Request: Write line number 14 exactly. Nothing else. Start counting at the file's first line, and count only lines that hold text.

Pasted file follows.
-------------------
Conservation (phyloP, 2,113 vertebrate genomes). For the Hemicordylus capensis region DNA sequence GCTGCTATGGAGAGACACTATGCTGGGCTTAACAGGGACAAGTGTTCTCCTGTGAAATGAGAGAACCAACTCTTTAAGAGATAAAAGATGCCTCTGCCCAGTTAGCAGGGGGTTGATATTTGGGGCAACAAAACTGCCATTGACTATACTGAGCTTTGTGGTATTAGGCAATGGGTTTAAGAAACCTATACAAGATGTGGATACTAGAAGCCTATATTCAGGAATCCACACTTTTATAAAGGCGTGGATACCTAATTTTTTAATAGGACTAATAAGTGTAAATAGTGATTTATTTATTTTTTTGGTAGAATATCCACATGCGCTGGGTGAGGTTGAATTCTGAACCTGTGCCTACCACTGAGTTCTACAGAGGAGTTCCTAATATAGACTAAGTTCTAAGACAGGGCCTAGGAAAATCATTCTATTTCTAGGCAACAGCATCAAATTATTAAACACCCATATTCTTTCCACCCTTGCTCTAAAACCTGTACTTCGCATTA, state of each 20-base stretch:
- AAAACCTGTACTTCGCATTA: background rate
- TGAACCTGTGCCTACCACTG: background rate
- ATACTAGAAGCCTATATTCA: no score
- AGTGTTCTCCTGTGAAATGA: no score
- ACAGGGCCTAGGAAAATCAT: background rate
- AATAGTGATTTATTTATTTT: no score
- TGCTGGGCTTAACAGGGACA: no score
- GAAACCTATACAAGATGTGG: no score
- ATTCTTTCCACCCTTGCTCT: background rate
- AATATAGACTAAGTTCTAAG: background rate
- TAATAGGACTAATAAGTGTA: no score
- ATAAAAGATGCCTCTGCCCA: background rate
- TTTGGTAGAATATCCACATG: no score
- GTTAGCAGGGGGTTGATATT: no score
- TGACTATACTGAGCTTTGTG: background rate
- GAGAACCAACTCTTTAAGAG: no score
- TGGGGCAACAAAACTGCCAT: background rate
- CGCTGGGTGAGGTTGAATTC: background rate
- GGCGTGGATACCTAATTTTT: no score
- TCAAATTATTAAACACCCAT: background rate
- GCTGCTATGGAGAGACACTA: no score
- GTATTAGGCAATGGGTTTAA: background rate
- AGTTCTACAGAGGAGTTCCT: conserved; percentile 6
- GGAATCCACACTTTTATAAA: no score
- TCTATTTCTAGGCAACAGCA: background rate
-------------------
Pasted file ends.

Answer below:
- TTTGGTAGAATATCCACATG: no score